2014 NFL Mock Draft: Post-Super Bowl Edition
Mocking the NFL Draft Following Super Bowl XLVIII
As the NFL season has now come to a close with the Super Bowl Sunday night, it’s time to shift fully into offseason mode. This is unfortunate since there will be no football for the next six months, but it’s also an exciting time for fans of the NFL Draft, as every team now knows exactly where they’re picking in the first round, and those fans can begin obsessing over which players will be available at their pick and which one is the best fit.
No mock draft can be overly realistic until the NFL Scouting Combine skews things in February and free agency begins in March. However, at this point in the offseason, some projections can now be reasonably made as we know who will be coaching every team in 2014, allowing scheme fits to be realistic. In addition, we know which underclassmen have entered their names into the draft pool and have seen every college All-Star game take place, so we have a pretty firm idea of how players’ stock will be based on their on-field performance.
Since it’s nonsensical to try to predict draft-day trades, particularly this early in the process, don’t expect this mock draft to be totally accurate. Things which almost certainly will not actually take place, such as premier tackle prospect Greg Robinson falling to pick 14, occur here, but they’ll likely be remedied by the draft-day trade process.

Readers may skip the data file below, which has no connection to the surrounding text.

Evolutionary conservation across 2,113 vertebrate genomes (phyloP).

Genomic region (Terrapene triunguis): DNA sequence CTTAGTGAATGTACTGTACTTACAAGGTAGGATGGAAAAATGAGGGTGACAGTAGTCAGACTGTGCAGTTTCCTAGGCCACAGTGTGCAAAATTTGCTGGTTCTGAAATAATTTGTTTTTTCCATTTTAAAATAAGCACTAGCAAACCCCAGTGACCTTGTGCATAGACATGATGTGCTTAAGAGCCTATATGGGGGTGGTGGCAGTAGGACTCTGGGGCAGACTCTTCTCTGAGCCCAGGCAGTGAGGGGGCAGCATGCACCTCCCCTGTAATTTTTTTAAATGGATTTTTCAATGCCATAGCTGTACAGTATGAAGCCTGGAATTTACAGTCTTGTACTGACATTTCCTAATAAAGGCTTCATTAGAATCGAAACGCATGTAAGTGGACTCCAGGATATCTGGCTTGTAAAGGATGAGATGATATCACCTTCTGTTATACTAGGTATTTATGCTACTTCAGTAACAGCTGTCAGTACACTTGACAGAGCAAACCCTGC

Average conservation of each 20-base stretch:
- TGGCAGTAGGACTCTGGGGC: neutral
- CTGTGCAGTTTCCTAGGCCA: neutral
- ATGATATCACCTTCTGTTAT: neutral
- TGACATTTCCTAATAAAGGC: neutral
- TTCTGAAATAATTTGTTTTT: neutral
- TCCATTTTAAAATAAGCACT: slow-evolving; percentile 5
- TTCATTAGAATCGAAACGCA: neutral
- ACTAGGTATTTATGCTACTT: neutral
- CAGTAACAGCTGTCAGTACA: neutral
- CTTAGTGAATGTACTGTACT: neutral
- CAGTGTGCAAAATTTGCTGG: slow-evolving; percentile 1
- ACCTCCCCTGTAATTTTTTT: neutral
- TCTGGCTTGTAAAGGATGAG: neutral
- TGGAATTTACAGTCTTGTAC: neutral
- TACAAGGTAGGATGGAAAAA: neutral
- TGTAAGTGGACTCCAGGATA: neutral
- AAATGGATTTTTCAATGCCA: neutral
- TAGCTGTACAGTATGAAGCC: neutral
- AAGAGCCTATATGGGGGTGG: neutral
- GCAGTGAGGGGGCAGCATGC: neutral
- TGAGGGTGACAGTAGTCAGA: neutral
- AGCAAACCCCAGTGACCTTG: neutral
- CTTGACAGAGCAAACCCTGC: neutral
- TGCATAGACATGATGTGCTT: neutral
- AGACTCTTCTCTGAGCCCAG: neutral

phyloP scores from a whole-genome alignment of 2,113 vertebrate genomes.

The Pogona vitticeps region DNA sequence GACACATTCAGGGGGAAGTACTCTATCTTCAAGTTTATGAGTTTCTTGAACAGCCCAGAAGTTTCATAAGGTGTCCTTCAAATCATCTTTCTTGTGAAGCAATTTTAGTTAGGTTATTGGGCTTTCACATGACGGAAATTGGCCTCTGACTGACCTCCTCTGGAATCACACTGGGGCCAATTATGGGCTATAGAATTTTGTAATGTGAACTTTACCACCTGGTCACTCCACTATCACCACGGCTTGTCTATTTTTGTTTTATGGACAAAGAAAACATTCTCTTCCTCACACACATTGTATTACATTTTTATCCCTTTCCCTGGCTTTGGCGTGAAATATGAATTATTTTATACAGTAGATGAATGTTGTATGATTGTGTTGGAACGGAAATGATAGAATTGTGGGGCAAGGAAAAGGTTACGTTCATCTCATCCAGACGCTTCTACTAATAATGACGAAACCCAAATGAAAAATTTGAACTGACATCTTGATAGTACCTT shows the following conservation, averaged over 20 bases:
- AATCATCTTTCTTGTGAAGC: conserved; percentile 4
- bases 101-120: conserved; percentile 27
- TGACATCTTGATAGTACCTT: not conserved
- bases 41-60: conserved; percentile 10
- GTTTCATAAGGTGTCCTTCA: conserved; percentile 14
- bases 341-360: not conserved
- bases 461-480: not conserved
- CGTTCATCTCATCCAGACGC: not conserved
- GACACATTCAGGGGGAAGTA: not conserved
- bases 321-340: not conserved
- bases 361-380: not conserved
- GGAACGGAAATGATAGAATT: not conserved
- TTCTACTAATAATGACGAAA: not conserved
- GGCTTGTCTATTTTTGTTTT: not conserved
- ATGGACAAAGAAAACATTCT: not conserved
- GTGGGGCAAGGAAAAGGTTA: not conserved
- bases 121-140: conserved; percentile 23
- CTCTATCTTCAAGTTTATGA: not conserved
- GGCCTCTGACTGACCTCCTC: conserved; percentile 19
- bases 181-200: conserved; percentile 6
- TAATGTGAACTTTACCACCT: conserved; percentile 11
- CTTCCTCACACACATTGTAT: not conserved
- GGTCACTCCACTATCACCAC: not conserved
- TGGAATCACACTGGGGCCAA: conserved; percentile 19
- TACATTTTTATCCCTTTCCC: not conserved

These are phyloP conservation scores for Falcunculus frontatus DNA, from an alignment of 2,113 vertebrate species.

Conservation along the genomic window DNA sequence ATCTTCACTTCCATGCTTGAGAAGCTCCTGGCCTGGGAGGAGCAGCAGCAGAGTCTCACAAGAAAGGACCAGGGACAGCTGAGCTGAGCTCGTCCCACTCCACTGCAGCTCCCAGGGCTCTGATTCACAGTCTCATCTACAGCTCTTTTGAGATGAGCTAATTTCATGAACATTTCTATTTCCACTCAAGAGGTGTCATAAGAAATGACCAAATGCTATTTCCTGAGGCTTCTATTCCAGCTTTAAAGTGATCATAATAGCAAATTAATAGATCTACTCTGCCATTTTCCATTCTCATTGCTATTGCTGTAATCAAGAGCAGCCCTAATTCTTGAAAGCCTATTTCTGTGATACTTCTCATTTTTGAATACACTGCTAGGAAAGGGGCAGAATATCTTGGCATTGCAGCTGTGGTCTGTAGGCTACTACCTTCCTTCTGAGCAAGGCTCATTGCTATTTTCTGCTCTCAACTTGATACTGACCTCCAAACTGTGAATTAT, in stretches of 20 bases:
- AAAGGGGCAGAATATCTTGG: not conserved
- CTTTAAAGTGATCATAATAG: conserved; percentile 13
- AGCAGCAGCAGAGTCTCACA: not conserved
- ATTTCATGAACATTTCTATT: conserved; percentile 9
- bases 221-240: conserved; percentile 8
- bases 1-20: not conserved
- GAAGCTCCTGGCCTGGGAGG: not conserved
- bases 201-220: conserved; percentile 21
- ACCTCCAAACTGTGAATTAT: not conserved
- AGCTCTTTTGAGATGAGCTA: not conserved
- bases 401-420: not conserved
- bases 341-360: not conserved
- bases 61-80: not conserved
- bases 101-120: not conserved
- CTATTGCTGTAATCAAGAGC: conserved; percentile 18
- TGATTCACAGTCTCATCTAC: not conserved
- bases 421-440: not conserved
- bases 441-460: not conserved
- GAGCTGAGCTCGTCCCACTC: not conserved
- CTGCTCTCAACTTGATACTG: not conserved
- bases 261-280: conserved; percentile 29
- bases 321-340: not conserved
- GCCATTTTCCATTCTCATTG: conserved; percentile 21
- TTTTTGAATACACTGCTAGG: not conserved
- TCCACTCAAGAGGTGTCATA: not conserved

Without further ado, here is your three-round mock draft following Super Bowl XLVIII.
1. Houston Texans: Blake Bortles, QB, Central Florida
Pro Comparison: Ben Roethlisberger, Pittsburgh Steelers
It’s fair to say that Bortles is not the best player or even the best quarterback in this draft class. However, new Texans coach Bill O’Brien needs a big, strong pocket presence at quarterback to run his offense properly, and Bortles is the only player in this draft who can fill that role at an elite level.
Bortles probably will need to stay on the sidelines and continue to work on his skills for at least half a season, which makes the Texans an ideal fit for him since Matt Schaub, T.J. Yates and Case Keenum are all still under contract and have starting experience.
2. St. Louis Rams (via Washington): Jadeveon Clowney, DE, South Carolina
Pro Comparison: Mario Williams, Buffalo Bills